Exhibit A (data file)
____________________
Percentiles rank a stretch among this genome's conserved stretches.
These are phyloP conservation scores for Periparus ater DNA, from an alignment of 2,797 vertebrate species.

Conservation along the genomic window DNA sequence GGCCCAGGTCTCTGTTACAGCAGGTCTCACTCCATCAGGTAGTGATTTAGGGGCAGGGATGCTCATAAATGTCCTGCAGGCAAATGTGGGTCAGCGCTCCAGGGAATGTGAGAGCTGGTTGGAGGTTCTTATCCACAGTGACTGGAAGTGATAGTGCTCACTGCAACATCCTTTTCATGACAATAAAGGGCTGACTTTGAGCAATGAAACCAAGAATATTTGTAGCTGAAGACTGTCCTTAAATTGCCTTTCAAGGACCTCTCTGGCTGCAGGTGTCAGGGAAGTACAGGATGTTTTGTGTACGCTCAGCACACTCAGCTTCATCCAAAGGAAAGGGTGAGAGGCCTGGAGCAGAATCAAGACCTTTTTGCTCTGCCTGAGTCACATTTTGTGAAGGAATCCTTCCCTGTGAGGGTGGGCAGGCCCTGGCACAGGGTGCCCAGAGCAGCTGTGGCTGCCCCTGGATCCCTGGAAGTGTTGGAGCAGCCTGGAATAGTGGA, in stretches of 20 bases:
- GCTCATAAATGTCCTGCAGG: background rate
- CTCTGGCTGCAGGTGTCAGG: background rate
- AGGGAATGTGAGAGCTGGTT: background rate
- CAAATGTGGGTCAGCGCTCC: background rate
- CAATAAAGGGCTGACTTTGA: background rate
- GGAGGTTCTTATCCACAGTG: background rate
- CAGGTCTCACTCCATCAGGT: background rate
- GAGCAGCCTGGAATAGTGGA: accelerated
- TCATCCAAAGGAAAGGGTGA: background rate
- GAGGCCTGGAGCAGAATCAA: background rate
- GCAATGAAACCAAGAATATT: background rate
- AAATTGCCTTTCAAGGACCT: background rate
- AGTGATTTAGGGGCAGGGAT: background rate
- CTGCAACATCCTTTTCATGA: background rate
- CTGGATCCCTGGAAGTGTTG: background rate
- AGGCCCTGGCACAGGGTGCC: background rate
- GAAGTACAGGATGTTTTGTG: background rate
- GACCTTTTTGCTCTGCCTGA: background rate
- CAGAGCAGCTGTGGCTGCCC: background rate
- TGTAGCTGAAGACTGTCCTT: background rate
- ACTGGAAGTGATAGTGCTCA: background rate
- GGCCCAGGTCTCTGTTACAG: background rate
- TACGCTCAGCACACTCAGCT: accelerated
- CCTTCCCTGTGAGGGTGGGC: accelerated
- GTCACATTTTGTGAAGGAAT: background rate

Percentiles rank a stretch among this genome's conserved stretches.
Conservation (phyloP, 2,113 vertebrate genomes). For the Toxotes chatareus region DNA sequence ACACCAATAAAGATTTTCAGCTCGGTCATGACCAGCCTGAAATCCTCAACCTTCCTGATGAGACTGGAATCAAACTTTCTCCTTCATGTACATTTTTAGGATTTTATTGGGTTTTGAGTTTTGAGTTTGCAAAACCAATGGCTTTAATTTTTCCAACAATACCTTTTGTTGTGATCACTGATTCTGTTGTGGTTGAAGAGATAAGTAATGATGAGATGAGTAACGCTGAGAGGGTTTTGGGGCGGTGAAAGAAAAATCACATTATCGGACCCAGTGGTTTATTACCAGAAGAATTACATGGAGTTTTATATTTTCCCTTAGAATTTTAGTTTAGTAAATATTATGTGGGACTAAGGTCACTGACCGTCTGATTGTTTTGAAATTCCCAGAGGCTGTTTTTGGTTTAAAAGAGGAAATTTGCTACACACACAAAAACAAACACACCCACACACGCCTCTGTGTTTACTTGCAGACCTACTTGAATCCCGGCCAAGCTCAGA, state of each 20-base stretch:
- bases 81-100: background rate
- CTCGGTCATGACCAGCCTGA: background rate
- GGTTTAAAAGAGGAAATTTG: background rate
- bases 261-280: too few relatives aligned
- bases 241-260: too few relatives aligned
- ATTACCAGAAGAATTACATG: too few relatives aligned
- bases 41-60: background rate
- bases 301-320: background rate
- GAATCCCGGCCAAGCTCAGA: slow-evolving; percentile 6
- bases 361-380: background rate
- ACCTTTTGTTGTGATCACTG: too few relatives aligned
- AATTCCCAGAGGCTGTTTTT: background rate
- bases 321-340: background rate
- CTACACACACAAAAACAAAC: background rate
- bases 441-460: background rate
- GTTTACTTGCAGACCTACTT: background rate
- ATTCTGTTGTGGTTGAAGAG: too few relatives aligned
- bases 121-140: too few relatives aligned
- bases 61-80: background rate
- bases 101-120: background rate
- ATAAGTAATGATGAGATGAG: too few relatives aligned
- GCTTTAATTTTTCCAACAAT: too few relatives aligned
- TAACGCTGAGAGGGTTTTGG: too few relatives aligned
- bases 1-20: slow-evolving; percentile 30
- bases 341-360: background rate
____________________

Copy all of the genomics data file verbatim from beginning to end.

Percentiles rank a stretch among this genome's conserved stretches.
These are phyloP conservation scores for Periparus ater DNA, from an alignment of 2,797 vertebrate species.

Conservation along the genomic window DNA sequence GGCCCAGGTCTCTGTTACAGCAGGTCTCACTCCATCAGGTAGTGATTTAGGGGCAGGGATGCTCATAAATGTCCTGCAGGCAAATGTGGGTCAGCGCTCCAGGGAATGTGAGAGCTGGTTGGAGGTTCTTATCCACAGTGACTGGAAGTGATAGTGCTCACTGCAACATCCTTTTCATGACAATAAAGGGCTGACTTTGAGCAATGAAACCAAGAATATTTGTAGCTGAAGACTGTCCTTAAATTGCCTTTCAAGGACCTCTCTGGCTGCAGGTGTCAGGGAAGTACAGGATGTTTTGTGTACGCTCAGCACACTCAGCTTCATCCAAAGGAAAGGGTGAGAGGCCTGGAGCAGAATCAAGACCTTTTTGCTCTGCCTGAGTCACATTTTGTGAAGGAATCCTTCCCTGTGAGGGTGGGCAGGCCCTGGCACAGGGTGCCCAGAGCAGCTGTGGCTGCCCCTGGATCCCTGGAAGTGTTGGAGCAGCCTGGAATAGTGGA, in stretches of 20 bases:
- GCTCATAAATGTCCTGCAGG: background rate
- CTCTGGCTGCAGGTGTCAGG: background rate
- AGGGAATGTGAGAGCTGGTT: background rate
- CAAATGTGGGTCAGCGCTCC: background rate
- CAATAAAGGGCTGACTTTGA: background rate
- GGAGGTTCTTATCCACAGTG: background rate
- CAGGTCTCACTCCATCAGGT: background rate
- GAGCAGCCTGGAATAGTGGA: accelerated
- TCATCCAAAGGAAAGGGTGA: background rate
- GAGGCCTGGAGCAGAATCAA: background rate
- GCAATGAAACCAAGAATATT: background rate
- AAATTGCCTTTCAAGGACCT: background rate
- AGTGATTTAGGGGCAGGGAT: background rate
- CTGCAACATCCTTTTCATGA: background rate
- CTGGATCCCTGGAAGTGTTG: background rate
- AGGCCCTGGCACAGGGTGCC: background rate
- GAAGTACAGGATGTTTTGTG: background rate
- GACCTTTTTGCTCTGCCTGA: background rate
- CAGAGCAGCTGTGGCTGCCC: background rate
- TGTAGCTGAAGACTGTCCTT: background rate
- ACTGGAAGTGATAGTGCTCA: background rate
- GGCCCAGGTCTCTGTTACAG: background rate
- TACGCTCAGCACACTCAGCT: accelerated
- CCTTCCCTGTGAGGGTGGGC: accelerated
- GTCACATTTTGTGAAGGAAT: background rate

Percentiles rank a stretch among this genome's conserved stretches.
Conservation (phyloP, 2,113 vertebrate genomes). For the Toxotes chatareus region DNA sequence ACACCAATAAAGATTTTCAGCTCGGTCATGACCAGCCTGAAATCCTCAACCTTCCTGATGAGACTGGAATCAAACTTTCTCCTTCATGTACATTTTTAGGATTTTATTGGGTTTTGAGTTTTGAGTTTGCAAAACCAATGGCTTTAATTTTTCCAACAATACCTTTTGTTGTGATCACTGATTCTGTTGTGGTTGAAGAGATAAGTAATGATGAGATGAGTAACGCTGAGAGGGTTTTGGGGCGGTGAAAGAAAAATCACATTATCGGACCCAGTGGTTTATTACCAGAAGAATTACATGGAGTTTTATATTTTCCCTTAGAATTTTAGTTTAGTAAATATTATGTGGGACTAAGGTCACTGACCGTCTGATTGTTTTGAAATTCCCAGAGGCTGTTTTTGGTTTAAAAGAGGAAATTTGCTACACACACAAAAACAAACACACCCACACACGCCTCTGTGTTTACTTGCAGACCTACTTGAATCCCGGCCAAGCTCAGA, state of each 20-base stretch:
- bases 81-100: background rate
- CTCGGTCATGACCAGCCTGA: background rate
- GGTTTAAAAGAGGAAATTTG: background rate
- bases 261-280: too few relatives aligned
- bases 241-260: too few relatives aligned
- ATTACCAGAAGAATTACATG: too few relatives aligned
- bases 41-60: background rate
- bases 301-320: background rate
- GAATCCCGGCCAAGCTCAGA: slow-evolving; percentile 6
- bases 361-380: background rate
- ACCTTTTGTTGTGATCACTG: too few relatives aligned
- AATTCCCAGAGGCTGTTTTT: background rate
- bases 321-340: background rate
- CTACACACACAAAAACAAAC: background rate
- bases 441-460: background rate
- GTTTACTTGCAGACCTACTT: background rate
- ATTCTGTTGTGGTTGAAGAG: too few relatives aligned
- bases 121-140: too few relatives aligned
- bases 61-80: background rate
- bases 101-120: background rate
- ATAAGTAATGATGAGATGAG: too few relatives aligned
- GCTTTAATTTTTCCAACAAT: too few relatives aligned
- TAACGCTGAGAGGGTTTTGG: too few relatives aligned
- bases 1-20: slow-evolving; percentile 30
- bases 341-360: background rate